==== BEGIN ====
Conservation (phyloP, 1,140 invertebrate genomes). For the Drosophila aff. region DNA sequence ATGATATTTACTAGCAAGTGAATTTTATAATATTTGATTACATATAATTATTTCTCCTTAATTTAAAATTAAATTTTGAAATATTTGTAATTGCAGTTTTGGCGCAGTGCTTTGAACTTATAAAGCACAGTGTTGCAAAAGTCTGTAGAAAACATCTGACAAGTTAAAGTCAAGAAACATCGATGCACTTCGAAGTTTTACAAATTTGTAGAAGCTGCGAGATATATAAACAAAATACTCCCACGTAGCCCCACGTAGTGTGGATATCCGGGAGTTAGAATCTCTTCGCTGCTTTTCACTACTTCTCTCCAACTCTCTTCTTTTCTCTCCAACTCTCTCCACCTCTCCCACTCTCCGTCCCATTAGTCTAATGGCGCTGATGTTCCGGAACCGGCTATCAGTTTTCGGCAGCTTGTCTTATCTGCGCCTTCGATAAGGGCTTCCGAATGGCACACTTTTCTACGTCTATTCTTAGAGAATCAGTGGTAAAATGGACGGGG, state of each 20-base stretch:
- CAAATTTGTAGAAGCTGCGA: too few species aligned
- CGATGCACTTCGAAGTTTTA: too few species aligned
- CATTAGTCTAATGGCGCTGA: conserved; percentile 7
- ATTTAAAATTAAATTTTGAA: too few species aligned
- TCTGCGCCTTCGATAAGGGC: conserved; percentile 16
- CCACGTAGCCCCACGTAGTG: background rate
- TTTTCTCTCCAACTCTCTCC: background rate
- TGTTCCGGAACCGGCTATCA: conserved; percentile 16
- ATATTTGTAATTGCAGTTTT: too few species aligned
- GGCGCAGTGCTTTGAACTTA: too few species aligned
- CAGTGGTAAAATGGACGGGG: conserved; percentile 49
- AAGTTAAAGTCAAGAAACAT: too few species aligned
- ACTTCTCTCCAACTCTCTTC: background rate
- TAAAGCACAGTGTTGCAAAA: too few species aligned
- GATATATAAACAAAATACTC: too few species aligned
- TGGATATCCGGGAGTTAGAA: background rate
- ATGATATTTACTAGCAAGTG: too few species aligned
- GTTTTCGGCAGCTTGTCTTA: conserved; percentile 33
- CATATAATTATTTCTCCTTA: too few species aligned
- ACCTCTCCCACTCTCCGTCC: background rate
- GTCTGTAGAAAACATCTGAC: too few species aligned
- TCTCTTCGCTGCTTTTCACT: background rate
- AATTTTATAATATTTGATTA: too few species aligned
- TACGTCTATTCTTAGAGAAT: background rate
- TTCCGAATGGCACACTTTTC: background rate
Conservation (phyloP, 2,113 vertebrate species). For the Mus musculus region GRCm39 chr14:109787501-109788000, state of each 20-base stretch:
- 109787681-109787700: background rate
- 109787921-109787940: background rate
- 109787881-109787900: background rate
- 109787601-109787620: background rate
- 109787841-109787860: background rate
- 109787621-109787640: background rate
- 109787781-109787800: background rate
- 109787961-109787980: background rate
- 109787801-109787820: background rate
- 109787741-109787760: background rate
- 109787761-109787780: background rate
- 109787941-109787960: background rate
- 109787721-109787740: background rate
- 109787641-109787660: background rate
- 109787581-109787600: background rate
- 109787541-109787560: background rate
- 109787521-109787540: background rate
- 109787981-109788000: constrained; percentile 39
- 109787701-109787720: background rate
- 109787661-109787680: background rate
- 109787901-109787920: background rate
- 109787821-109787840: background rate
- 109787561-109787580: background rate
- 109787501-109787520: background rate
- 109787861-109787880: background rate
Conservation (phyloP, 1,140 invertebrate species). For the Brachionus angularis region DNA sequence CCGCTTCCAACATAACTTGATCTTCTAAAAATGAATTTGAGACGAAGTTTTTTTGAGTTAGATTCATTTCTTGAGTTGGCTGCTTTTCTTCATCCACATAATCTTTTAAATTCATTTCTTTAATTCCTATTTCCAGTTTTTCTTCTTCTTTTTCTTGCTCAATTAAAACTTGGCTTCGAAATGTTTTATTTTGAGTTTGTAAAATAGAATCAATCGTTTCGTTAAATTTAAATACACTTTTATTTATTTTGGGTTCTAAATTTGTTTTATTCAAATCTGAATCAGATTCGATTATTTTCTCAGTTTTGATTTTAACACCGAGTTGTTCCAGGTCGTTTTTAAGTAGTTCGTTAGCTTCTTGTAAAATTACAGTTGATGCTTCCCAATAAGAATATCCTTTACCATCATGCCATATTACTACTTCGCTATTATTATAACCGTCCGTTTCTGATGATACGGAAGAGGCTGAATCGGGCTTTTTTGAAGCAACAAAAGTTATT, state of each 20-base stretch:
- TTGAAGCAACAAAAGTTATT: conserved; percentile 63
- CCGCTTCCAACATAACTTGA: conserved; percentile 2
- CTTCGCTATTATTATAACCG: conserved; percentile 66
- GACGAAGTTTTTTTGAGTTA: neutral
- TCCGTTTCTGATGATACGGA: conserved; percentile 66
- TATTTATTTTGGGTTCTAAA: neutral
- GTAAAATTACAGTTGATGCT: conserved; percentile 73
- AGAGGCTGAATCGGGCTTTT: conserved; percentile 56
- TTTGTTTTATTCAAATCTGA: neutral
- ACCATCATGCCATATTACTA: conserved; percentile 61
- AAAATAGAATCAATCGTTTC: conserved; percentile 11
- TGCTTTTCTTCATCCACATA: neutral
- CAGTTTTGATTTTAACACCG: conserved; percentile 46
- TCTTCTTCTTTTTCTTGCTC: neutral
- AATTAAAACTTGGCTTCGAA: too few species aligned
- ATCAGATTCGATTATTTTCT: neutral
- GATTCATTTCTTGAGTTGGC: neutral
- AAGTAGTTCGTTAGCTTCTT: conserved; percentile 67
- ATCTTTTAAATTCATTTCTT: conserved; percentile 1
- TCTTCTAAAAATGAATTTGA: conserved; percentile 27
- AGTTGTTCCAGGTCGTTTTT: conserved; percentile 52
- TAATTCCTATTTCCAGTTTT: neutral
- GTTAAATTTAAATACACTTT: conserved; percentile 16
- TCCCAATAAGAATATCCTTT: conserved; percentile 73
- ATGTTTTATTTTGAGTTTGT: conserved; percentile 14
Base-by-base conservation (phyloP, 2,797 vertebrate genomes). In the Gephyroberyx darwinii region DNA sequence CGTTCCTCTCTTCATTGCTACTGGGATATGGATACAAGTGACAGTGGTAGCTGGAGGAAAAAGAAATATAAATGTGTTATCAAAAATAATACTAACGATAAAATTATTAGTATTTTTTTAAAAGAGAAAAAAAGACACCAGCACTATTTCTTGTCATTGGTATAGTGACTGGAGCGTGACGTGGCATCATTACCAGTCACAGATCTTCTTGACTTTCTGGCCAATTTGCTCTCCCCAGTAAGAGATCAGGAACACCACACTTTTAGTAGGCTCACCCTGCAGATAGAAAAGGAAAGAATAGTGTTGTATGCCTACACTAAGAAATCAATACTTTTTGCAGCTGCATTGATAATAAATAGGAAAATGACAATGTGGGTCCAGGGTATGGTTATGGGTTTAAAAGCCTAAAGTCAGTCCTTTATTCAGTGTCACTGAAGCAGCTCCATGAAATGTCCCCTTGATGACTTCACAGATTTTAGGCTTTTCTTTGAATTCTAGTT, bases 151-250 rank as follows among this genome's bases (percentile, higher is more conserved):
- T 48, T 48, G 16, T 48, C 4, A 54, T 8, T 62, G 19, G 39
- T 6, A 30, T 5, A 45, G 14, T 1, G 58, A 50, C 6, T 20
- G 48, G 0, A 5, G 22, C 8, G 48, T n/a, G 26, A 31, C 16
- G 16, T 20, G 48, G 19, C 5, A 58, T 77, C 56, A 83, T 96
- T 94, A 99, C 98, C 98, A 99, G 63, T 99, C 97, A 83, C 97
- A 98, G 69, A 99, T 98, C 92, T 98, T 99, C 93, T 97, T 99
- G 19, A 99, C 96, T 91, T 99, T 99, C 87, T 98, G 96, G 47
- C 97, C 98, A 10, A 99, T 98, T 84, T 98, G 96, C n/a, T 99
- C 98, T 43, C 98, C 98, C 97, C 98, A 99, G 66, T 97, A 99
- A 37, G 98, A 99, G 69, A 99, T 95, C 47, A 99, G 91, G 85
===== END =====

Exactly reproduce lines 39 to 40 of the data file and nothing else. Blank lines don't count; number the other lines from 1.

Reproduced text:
- 109787941-109787960: background rate
- 109787721-109787740: background rate